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Self-Propelled Analysis

March 24, 2012
By: Dan Anderson, Farm Journal Columnist
pC6 Self Propelled Analysis 1
From the door and window seals to the high-tech options, Pat, left, and Dustin Ritter of Granger, Iowa, spent the winter months inspecting used sprayers on the market.  
 
 

Define what you need, then know what to look for

Iowa farmers Dustin Ritter and his father, Pat, faced a decision this past winter: buy another tractor or replace their pull-type sprayer with a self-propelled sprayer.

"We always seem to end up needing to spray corn when we’re still planting beans, and our planter tractor was also the sprayer tractor," Dustin says. "We decided we had enough acres and did enough custom spraying to justify a self-propelled sprayer rather than buy another tractor that we really didn’t need except in the spring."

After using the Internet to research, the Ritters devised a list of must-have options, such as auto-steer and automatic boom height control, and settled on a price range.

"There are different levels of self-propelled sprayers, designed for different parts of the market," says Jason Pavlu, a salesman with Simpson Farm Enterprises in Ransom, Kan. "The key is to match the capabilities and price range to your needs."

Establishing concrete goals helps buyers stay focused in the often confusing used sprayer market. Options range from tricycle-type sprayers with 300-gal. tanks and 60' booms to mega-sprayers that tote 1,200 gal. per load, with booms that span 120'.

Visual and technical check. The visual appearance of used sprayers should carry a lot of weight, agree Pavlu and the Ritters.

"The hour meter doesn’t tell the story on sprayers like it does on tractors," Pavlu says. "Sprayers tend to have relatively low engine hours. It’s how the sprayer was operated during those hours that makes a difference. Sprayers run at higher groundspeeds, so they bounce around more. The booms are wide and get bent on trees and fence posts, and chemicals get spilled and damage the paint and start corrosion. Booms and overall condition concern me more than engine hours," he adds.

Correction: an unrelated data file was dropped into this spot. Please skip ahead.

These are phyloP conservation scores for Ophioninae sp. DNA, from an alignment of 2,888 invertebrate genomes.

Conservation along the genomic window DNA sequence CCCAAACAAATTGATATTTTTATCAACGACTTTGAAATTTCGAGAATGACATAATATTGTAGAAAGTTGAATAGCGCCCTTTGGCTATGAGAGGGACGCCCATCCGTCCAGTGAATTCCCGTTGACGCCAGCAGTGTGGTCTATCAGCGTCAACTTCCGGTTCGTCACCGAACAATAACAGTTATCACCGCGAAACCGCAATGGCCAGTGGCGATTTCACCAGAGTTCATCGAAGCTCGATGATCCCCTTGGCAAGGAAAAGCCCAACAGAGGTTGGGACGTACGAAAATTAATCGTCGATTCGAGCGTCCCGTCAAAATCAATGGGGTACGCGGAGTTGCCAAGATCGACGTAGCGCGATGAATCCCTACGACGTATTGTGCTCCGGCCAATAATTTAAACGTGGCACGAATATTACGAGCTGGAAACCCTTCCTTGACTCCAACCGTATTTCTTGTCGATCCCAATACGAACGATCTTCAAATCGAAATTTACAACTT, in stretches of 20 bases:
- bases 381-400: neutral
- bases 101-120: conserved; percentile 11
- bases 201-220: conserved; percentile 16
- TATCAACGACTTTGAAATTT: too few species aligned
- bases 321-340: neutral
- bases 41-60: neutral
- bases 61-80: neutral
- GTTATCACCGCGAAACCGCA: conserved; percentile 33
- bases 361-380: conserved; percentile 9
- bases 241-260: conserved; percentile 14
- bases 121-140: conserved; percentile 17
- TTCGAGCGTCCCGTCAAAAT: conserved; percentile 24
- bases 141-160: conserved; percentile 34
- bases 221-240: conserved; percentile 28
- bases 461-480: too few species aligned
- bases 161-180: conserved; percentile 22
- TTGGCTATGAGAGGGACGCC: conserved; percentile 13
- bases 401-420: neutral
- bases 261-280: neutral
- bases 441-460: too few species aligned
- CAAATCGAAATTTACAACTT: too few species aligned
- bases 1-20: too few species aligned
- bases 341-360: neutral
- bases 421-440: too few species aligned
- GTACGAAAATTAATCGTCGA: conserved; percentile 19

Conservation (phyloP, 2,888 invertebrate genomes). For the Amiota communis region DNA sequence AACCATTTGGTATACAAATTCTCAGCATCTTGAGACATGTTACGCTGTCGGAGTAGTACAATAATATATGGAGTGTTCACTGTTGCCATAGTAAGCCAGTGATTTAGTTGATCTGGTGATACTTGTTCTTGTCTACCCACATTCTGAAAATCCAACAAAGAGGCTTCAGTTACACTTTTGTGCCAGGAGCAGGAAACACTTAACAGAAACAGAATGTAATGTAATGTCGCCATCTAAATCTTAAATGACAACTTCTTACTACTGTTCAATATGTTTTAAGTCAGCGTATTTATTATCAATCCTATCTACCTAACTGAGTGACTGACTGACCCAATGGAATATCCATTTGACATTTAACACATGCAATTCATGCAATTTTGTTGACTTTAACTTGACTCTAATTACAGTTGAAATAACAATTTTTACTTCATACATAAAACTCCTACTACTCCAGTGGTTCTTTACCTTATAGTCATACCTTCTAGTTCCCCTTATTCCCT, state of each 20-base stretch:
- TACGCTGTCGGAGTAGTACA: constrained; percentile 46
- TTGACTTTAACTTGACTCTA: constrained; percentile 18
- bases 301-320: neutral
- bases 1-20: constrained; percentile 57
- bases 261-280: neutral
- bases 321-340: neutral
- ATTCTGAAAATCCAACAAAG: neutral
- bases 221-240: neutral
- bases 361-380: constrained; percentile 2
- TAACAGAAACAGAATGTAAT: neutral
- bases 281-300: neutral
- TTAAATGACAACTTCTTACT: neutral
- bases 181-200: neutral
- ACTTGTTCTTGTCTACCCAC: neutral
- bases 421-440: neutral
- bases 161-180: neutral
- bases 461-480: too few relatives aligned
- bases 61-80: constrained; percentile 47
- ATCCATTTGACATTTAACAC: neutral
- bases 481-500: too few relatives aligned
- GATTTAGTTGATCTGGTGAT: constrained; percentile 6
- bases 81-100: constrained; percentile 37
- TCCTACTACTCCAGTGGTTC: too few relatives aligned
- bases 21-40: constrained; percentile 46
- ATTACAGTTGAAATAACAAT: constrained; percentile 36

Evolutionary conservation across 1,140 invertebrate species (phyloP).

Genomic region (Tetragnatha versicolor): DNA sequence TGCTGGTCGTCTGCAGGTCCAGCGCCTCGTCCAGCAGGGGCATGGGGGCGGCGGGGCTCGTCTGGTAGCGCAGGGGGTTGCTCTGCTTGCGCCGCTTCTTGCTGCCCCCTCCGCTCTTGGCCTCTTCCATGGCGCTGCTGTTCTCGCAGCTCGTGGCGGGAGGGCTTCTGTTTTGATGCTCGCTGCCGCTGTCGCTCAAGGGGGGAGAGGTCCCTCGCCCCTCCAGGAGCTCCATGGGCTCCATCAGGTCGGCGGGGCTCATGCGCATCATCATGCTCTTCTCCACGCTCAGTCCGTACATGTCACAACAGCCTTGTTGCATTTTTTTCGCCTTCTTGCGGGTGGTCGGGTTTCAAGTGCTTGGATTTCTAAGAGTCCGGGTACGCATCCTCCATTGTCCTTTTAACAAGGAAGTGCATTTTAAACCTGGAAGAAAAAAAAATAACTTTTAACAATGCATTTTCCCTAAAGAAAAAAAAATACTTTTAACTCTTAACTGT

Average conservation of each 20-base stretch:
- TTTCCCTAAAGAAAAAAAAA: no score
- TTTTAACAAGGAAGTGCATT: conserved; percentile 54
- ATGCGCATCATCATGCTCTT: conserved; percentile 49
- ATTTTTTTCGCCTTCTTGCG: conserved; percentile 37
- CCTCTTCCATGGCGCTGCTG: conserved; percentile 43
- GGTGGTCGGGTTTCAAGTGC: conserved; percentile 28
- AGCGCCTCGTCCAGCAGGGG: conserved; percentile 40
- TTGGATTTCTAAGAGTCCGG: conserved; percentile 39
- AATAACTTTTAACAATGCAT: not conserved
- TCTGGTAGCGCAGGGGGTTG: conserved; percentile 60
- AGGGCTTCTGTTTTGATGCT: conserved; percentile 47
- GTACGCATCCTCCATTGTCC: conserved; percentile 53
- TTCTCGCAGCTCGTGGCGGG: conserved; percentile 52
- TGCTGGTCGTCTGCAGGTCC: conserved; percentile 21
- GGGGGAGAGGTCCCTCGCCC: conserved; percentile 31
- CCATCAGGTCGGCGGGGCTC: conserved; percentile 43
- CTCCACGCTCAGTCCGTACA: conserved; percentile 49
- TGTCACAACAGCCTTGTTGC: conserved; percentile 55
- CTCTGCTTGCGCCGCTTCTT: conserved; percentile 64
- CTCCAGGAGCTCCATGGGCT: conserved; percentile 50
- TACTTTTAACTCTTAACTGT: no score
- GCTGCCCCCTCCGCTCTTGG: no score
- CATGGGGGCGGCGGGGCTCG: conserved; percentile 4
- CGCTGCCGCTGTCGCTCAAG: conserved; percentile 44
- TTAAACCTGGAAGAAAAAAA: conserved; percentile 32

When shopping, the Ritters learned to look for damaged booms, rough paint and other indications of hard use and little attention to maintenance.

"We got to the point where we’d walk up to a sprayer, look at the booms and know if it was worth checking closer," Pat says. "I can accept the breakaways on the ends of the boom being a little bent and welded, but welds and patches on the main booms usually meant the rest of the

machine was rough, too. If the booms looked good, I’d keep looking around at the mechanical parts of the sprayer while Dustin jumped in the cab and checked out the high-tech stuff."

The younger Ritter says the control consoles in the cab offer insights into the condition of the technology components.

"I’d look at the diagnostics pages to see if there were any warning codes, look at the total acres sprayed and see how the systems were set up," Dustin says. "We knew we wanted auto-steer, swath control, automatic boom height control and other specific options, so I’d check to see if those were inte-grated into the machine or if they were add-ons. I think integrated systems work more smoothly than add-ons, and they definitely reduce the amount of clutter from harnesses and consoles in the cab."

Nitty-gritty inspection. If the initial visual and technical inspection of a sprayer is promising, the Ritters say, it’s time to "get picky." The challenge is to know what to look for and where to look for it.

The key points to inspect on a RoGator differ from the key points on a SpraCoupe, which differ from the key points on a Hagie. But there are generic areas involving all used self-propelled sprayers that deserve specific attention:

  • Inspect all aspects of mechani-cal/chain drives on nonhydrostatic machines. Excess free play in drivetrain couplers, U-joints and drive chains merits closer analysis.
  • Pull the drain plugs on all final drive hubs. Rank-smelling, discolored gear oil justifies further investigation, perhaps with a flexible magnet to see how much metallic contamination is in the bottom of the gearcase.
  • Many driveshafts, from engines to differentials and hydrostatic drive units, are buried beneath cabs or spray tanks, making them difficult to grease. They’re even more difficult to replace if a "dry" U-joint fails.
  • Check the inside of wheel rims for oil from leaky wheel motors or hose fittings on hydrostatically driven machines. Shine a flashlight underneath spray tanks, cabs and mainframes to identify hydraulic leaks.

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    FEATURED IN: Farm Journal - Early Spring 2012
    RELATED TOPICS: Machinery, How To, Sprayers

     

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